As restrictions lift on Monday…Are you happy hugs are back?

As restrictions lift on Monday, a social minefield awaits, so…Are you happy hugs are back?

  • Restrictions in the UK that prevented hugging are set to be eased from Monday
  • Esther Walker says hugs are intrusive, awkward and physically unpleasant 
  • Libby Purves argues air kisses are oddly creepy and alienating

Esther Walker (pictured) says hugs are intrusive, awkward and physically unpleasant


By Esher Walker 

Personally, I hate hugs. Can’t stand them. Even the thought of one makes me physically recoil and twist in my seat.

I find them intrusive, weird, awkward and physically unpleasant. I dislike the feel of someone else’s unfamiliar body contours, the strange washing powder scent, the softness of the flesh and the suggestion of hair.

It’s not a question of someone being attractive or not, it’s just the fact of their body being crushed up against mine. It could be Brad Pitt or Brad Pitt’s extremely ugly cousin. No thanks, to either.

Of course, I hug my children (I’m not totally strange), but never my sisters. I think my poor husband suspects I insisted on getting two cats so he can get some of the many cuddles he requires hourly from them and not me.

I didn’t get the appeal when I was younger — I never hugged my friends in that squealy way teen girls often do — and I still don’t get it now.

I watched the adaptation of The Pursuit Of Love, starring Lily James and Emily Beecham, and grimaced at how much their characters Linda and Fanny drape themselves over each other. Why can’t they keep their hands to themselves? Barf. Here are my strategies for avoiding embraces: 1) Shout ‘Hello!’ across the room, wave with both hands and hope the potential hugger gets the message; 2) Very suddenly need to attend to a child or a drink or anything else when a hug might be looming; 3) In an emergency, I will shriek ‘I don’t do hugs!’

I am not exaggerating, I dislike them that much. All of my friends know this and don’t come near me, for which I’m so grateful.

The chink of light coming through the heavy, grey, cloudy sky of the past year has been the no-hugs diktat. I bumped elbows joyfully! I waved with unbridled enthusiasm!

I was delighted to have this social nicety (read: nuisance), which I must constantly negotiate, removed from my life. Because not being a hugger is really awkward.

People either take offence and think it’s something to do with them (It’s not — it’s me!) or think you are completely weird. Most usually, both. The last year has meant I have neither given offence nor been thought of as a cold-hearted freak.

So it’s with a heavy heart that I see Britain going back to the hug danger zone, where every partygoer is either a threat I need to neutralise or submit to with good grace, standing there, rigid as a hatstand, waiting for it to be over.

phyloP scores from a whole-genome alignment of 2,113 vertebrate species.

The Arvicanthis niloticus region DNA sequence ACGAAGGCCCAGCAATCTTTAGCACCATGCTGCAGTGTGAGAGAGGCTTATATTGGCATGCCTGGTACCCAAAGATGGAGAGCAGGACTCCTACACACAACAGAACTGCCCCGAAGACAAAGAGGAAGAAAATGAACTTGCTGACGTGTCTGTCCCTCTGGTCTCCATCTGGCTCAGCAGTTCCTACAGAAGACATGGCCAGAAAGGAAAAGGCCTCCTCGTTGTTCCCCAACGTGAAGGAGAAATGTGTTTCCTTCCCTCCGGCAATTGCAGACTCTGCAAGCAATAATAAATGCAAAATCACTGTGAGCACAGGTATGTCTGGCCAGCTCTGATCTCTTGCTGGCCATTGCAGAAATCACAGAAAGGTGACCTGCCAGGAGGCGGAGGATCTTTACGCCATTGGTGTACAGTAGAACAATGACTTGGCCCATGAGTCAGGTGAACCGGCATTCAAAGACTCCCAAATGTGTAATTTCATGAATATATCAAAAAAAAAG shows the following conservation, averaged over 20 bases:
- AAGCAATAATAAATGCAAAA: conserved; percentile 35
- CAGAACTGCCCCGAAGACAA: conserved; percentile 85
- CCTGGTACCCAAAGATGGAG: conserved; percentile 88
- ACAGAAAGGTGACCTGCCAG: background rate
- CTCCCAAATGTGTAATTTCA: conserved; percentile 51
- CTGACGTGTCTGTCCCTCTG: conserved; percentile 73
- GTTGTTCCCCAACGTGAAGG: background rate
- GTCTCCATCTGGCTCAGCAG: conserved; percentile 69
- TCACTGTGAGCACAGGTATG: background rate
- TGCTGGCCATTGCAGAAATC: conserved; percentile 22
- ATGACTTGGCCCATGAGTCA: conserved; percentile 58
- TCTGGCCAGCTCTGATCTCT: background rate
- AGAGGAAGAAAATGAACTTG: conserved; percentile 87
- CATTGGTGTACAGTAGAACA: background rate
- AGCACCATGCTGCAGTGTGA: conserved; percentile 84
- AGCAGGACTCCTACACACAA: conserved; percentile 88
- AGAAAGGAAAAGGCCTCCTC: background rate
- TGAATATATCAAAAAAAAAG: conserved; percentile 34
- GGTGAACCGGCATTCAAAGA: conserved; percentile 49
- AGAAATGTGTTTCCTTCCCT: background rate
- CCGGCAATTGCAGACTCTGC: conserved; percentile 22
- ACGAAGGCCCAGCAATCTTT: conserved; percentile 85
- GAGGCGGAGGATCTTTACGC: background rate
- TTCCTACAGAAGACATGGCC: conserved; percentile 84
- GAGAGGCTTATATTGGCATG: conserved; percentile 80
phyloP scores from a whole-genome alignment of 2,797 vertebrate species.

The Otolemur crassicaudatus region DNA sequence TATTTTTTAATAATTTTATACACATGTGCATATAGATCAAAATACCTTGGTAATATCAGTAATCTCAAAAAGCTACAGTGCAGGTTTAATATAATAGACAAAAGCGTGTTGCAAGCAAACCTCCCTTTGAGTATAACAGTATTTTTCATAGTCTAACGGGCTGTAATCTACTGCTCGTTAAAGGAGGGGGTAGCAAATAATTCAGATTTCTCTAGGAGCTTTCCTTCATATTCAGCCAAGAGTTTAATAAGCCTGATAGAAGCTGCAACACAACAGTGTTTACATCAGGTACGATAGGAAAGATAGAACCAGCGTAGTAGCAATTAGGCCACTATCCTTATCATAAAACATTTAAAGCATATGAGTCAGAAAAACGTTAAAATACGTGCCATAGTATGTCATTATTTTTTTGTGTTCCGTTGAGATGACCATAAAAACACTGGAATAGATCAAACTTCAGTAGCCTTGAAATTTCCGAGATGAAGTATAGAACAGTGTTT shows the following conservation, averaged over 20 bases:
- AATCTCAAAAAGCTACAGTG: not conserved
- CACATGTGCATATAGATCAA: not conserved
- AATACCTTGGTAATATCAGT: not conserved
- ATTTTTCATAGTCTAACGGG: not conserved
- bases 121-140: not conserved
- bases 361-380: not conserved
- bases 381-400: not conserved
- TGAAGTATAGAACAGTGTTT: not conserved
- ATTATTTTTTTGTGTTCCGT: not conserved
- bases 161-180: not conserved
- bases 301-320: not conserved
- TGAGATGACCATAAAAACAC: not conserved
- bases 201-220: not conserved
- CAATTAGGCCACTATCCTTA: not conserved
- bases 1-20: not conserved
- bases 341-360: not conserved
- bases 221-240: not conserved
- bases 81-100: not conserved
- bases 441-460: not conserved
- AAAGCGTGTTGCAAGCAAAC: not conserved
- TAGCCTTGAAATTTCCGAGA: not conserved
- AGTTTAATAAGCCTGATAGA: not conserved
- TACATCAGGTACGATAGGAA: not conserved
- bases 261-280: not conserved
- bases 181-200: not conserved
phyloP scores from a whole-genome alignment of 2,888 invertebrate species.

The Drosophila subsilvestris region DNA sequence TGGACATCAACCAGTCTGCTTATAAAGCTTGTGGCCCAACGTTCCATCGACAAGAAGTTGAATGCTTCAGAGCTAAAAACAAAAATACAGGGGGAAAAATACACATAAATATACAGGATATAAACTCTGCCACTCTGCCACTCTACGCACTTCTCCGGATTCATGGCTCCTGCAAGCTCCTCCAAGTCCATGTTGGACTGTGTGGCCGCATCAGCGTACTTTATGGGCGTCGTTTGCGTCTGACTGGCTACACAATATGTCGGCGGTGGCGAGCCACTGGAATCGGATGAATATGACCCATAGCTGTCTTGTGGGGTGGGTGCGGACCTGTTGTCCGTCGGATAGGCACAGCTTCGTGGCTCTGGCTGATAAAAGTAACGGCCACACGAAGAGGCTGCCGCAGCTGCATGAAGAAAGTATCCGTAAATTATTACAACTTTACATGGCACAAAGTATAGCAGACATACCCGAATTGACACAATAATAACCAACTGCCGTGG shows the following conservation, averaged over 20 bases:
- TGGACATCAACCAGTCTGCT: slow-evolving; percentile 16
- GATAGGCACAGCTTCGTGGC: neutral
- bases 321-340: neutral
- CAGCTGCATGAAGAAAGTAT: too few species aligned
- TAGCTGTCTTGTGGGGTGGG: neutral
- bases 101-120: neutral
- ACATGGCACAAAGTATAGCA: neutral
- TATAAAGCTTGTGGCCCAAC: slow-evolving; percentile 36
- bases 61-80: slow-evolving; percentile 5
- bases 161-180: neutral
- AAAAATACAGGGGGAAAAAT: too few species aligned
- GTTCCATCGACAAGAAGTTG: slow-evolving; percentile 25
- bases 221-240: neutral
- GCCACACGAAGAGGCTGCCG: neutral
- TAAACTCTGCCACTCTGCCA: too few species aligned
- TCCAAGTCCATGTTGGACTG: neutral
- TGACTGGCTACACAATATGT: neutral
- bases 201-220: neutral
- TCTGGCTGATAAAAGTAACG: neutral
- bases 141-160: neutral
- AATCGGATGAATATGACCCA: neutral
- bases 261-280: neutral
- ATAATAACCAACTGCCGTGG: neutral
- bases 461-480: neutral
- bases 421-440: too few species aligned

As it happens, cinemas open up on the same day as hugs are allowed. Coincidence? I think not.

You’ll find me and all the other hug refuseniks hiding there — not hugging, but waving.


Libby Purves (pictured) argues the empty social cheek bump or air kisses are oddly creepy and alienating

By Libby Purves 

Now, I’m not saying I’ll hug everyone in this liberation week. Every friendship and family habit is individual, and some relationships have grown up physically restrained.

But when it comes to those who, pre-pandemic, were the regular huggables in my life — old mates everywhere, from Brighton to Lincolnshire — they had better be braced for the embrace: here I come!

Apart from anything else, I claim an extra five months of being ‘immunocompromised’ by chemo before lockdowns even started, so I’ve had 18 months of treating everyone but my husband as a potential plague rat.

As it happens, I hate the empty social cheek bump or air kiss, finding it oddly creepy and alienating.

Anyone approaching me in this mimsy fashion meets either a swerve or, if I like them a lot, a pair of outstretched arms and a warm chest. Because a hug — now, that’s special. That’s honest. That says: ‘I accept all of you, body and mind. We are kin.’

Frankly, those miserable wincing spirits who reject anything beyond an elbow bump are missing out. Though a lot of them, I suspect, either live smugly in a cosy relationship, or have far too many one-night stands, or else fling themselves lovingly on any cat, dog or pet rabbit who will put up with it. For we are animals ourselves, inhabitants of warm mammalian bodies which are drawn to the primitive huddle with other bodies.

A human is not a cold brain on a stick. When we move close to another person, without the remotest sexual intention, our breathing eases. Our hearts want to beat in time with theirs. The body knows best.

So follow the science. ‘Touch starvation’ is real and accepted by psychiatrists. If infants don’t get hugged and carried they do not thrive physically or emotionally — research during the 1990s Romanian orphanage scandal reinforced that woeful fact.

But adults don’t outgrow the need entirely, any more than we outgrow hunger, or the reassurance of a smiling face and a warm drink.

A good hug is proven (in weird laboratory conditions, but never mind that) to reduce blood pressure. It promotes the benevolent hormone oxytocin.

It even bolsters the immune system, so the bitter irony of the past year has been that, in order to control a nasty disease, contact was confined to households and those living alone were starved of it. At least until mid-June, when mercifully the support-bubble rule was invented. It may have saved lives.

So hug on. Maybe this is even the time to change a non-embracing habit and tell a good friend or relative you’ve missed them so much that the only answer is: ‘Come here, you!’

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